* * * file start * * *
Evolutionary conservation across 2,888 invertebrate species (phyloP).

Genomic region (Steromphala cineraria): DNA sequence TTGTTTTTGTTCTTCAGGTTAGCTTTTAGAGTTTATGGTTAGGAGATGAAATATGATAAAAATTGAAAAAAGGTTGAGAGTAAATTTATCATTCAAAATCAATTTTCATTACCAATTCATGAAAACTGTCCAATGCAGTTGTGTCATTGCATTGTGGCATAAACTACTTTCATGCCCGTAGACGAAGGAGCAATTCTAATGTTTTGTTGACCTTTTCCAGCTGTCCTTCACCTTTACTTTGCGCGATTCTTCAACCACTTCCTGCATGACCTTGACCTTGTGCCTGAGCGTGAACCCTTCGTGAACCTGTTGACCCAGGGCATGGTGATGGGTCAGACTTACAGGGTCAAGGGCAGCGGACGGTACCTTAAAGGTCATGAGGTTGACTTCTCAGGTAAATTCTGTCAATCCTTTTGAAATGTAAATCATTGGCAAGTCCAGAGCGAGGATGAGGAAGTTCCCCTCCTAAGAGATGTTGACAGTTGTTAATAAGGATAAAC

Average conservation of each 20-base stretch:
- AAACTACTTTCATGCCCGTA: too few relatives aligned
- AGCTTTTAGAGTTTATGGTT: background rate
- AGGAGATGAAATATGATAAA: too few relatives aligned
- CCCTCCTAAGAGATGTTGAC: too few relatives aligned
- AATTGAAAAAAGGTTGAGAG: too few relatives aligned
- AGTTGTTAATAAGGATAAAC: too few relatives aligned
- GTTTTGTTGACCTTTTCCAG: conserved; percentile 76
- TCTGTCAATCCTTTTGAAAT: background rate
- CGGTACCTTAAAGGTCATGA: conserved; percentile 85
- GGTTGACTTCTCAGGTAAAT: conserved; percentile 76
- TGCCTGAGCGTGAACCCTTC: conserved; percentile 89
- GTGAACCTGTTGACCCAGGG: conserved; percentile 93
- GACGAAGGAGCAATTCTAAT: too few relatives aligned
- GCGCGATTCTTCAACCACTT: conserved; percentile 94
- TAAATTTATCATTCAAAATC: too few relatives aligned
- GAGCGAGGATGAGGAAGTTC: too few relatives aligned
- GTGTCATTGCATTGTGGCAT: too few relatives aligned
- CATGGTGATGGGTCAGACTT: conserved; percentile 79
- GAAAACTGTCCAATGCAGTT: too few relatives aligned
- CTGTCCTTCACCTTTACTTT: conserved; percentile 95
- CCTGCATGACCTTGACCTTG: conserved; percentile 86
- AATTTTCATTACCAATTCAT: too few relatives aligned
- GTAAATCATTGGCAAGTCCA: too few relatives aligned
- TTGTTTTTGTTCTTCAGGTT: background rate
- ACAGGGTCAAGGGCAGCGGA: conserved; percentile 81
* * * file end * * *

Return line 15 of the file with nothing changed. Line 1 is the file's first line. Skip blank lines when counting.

- GTGAACCTGTTGACCCAGGG: conserved; percentile 93